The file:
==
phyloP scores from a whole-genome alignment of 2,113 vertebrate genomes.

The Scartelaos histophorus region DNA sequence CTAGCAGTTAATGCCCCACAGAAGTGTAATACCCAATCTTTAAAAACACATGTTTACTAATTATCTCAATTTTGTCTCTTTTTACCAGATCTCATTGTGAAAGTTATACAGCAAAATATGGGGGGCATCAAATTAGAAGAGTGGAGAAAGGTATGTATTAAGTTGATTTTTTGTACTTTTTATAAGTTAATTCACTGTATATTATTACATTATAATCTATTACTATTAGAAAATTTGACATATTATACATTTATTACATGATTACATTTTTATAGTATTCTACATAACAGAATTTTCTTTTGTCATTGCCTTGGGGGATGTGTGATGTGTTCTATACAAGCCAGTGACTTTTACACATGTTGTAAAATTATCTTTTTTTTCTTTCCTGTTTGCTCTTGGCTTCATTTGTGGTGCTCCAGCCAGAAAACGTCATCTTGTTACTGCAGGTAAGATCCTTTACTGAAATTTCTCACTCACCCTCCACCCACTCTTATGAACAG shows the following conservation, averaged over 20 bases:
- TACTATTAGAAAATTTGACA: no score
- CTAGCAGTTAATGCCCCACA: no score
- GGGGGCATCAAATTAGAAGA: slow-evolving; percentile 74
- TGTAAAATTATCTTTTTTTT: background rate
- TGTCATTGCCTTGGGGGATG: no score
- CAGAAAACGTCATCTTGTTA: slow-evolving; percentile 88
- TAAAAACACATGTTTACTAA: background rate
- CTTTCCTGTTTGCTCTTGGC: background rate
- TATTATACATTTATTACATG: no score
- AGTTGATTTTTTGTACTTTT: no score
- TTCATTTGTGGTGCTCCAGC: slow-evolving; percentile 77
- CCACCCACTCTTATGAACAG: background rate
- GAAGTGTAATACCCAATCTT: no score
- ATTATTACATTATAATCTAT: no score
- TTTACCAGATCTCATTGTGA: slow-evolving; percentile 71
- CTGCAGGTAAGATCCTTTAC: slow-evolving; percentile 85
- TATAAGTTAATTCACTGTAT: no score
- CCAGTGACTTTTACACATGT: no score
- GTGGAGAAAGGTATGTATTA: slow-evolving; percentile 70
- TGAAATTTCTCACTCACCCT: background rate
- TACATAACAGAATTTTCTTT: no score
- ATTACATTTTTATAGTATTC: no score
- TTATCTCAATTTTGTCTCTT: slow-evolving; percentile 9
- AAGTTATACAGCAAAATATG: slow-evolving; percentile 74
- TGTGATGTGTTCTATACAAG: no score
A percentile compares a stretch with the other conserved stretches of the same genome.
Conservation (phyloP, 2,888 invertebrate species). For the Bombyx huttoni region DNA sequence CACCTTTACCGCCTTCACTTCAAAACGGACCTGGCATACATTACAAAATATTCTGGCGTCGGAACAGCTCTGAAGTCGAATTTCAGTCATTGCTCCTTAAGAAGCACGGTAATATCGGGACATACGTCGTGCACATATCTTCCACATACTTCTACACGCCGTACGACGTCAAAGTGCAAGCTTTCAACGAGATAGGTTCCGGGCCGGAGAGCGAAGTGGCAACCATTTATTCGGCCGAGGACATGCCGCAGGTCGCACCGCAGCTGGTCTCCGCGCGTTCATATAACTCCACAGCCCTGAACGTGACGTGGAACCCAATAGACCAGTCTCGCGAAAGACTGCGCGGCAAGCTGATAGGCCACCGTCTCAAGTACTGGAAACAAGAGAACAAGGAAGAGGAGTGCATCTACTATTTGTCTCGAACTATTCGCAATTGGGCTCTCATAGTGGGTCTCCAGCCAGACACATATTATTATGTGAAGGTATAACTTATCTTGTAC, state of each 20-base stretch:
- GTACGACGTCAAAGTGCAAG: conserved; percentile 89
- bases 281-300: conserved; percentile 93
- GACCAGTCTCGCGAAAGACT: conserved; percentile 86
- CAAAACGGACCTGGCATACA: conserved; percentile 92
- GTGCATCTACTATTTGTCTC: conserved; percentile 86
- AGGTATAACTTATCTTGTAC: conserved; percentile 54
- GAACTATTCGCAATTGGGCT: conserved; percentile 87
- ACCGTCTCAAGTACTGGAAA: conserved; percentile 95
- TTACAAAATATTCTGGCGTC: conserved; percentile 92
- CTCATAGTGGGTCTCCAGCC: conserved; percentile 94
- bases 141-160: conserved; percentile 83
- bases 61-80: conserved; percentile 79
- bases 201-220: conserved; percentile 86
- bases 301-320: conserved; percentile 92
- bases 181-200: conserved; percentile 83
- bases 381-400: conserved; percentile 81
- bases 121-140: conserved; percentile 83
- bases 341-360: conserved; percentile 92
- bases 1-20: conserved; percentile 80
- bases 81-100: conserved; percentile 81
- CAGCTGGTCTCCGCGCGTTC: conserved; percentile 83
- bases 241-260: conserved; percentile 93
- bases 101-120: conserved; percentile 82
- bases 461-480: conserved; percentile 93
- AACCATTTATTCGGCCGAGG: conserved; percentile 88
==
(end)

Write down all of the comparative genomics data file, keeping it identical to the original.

phyloP scores from a whole-genome alignment of 2,113 vertebrate genomes.

The Scartelaos histophorus region DNA sequence CTAGCAGTTAATGCCCCACAGAAGTGTAATACCCAATCTTTAAAAACACATGTTTACTAATTATCTCAATTTTGTCTCTTTTTACCAGATCTCATTGTGAAAGTTATACAGCAAAATATGGGGGGCATCAAATTAGAAGAGTGGAGAAAGGTATGTATTAAGTTGATTTTTTGTACTTTTTATAAGTTAATTCACTGTATATTATTACATTATAATCTATTACTATTAGAAAATTTGACATATTATACATTTATTACATGATTACATTTTTATAGTATTCTACATAACAGAATTTTCTTTTGTCATTGCCTTGGGGGATGTGTGATGTGTTCTATACAAGCCAGTGACTTTTACACATGTTGTAAAATTATCTTTTTTTTCTTTCCTGTTTGCTCTTGGCTTCATTTGTGGTGCTCCAGCCAGAAAACGTCATCTTGTTACTGCAGGTAAGATCCTTTACTGAAATTTCTCACTCACCCTCCACCCACTCTTATGAACAG shows the following conservation, averaged over 20 bases:
- TACTATTAGAAAATTTGACA: no score
- CTAGCAGTTAATGCCCCACA: no score
- GGGGGCATCAAATTAGAAGA: slow-evolving; percentile 74
- TGTAAAATTATCTTTTTTTT: background rate
- TGTCATTGCCTTGGGGGATG: no score
- CAGAAAACGTCATCTTGTTA: slow-evolving; percentile 88
- TAAAAACACATGTTTACTAA: background rate
- CTTTCCTGTTTGCTCTTGGC: background rate
- TATTATACATTTATTACATG: no score
- AGTTGATTTTTTGTACTTTT: no score
- TTCATTTGTGGTGCTCCAGC: slow-evolving; percentile 77
- CCACCCACTCTTATGAACAG: background rate
- GAAGTGTAATACCCAATCTT: no score
- ATTATTACATTATAATCTAT: no score
- TTTACCAGATCTCATTGTGA: slow-evolving; percentile 71
- CTGCAGGTAAGATCCTTTAC: slow-evolving; percentile 85
- TATAAGTTAATTCACTGTAT: no score
- CCAGTGACTTTTACACATGT: no score
- GTGGAGAAAGGTATGTATTA: slow-evolving; percentile 70
- TGAAATTTCTCACTCACCCT: background rate
- TACATAACAGAATTTTCTTT: no score
- ATTACATTTTTATAGTATTC: no score
- TTATCTCAATTTTGTCTCTT: slow-evolving; percentile 9
- AAGTTATACAGCAAAATATG: slow-evolving; percentile 74
- TGTGATGTGTTCTATACAAG: no score
A percentile compares a stretch with the other conserved stretches of the same genome.
Conservation (phyloP, 2,888 invertebrate species). For the Bombyx huttoni region DNA sequence CACCTTTACCGCCTTCACTTCAAAACGGACCTGGCATACATTACAAAATATTCTGGCGTCGGAACAGCTCTGAAGTCGAATTTCAGTCATTGCTCCTTAAGAAGCACGGTAATATCGGGACATACGTCGTGCACATATCTTCCACATACTTCTACACGCCGTACGACGTCAAAGTGCAAGCTTTCAACGAGATAGGTTCCGGGCCGGAGAGCGAAGTGGCAACCATTTATTCGGCCGAGGACATGCCGCAGGTCGCACCGCAGCTGGTCTCCGCGCGTTCATATAACTCCACAGCCCTGAACGTGACGTGGAACCCAATAGACCAGTCTCGCGAAAGACTGCGCGGCAAGCTGATAGGCCACCGTCTCAAGTACTGGAAACAAGAGAACAAGGAAGAGGAGTGCATCTACTATTTGTCTCGAACTATTCGCAATTGGGCTCTCATAGTGGGTCTCCAGCCAGACACATATTATTATGTGAAGGTATAACTTATCTTGTAC, state of each 20-base stretch:
- GTACGACGTCAAAGTGCAAG: conserved; percentile 89
- bases 281-300: conserved; percentile 93
- GACCAGTCTCGCGAAAGACT: conserved; percentile 86
- CAAAACGGACCTGGCATACA: conserved; percentile 92
- GTGCATCTACTATTTGTCTC: conserved; percentile 86
- AGGTATAACTTATCTTGTAC: conserved; percentile 54
- GAACTATTCGCAATTGGGCT: conserved; percentile 87
- ACCGTCTCAAGTACTGGAAA: conserved; percentile 95
- TTACAAAATATTCTGGCGTC: conserved; percentile 92
- CTCATAGTGGGTCTCCAGCC: conserved; percentile 94
- bases 141-160: conserved; percentile 83
- bases 61-80: conserved; percentile 79
- bases 201-220: conserved; percentile 86
- bases 301-320: conserved; percentile 92
- bases 181-200: conserved; percentile 83
- bases 381-400: conserved; percentile 81
- bases 121-140: conserved; percentile 83
- bases 341-360: conserved; percentile 92
- bases 1-20: conserved; percentile 80
- bases 81-100: conserved; percentile 81
- CAGCTGGTCTCCGCGCGTTC: conserved; percentile 83
- bases 241-260: conserved; percentile 93
- bases 101-120: conserved; percentile 82
- bases 461-480: conserved; percentile 93
- AACCATTTATTCGGCCGAGG: conserved; percentile 88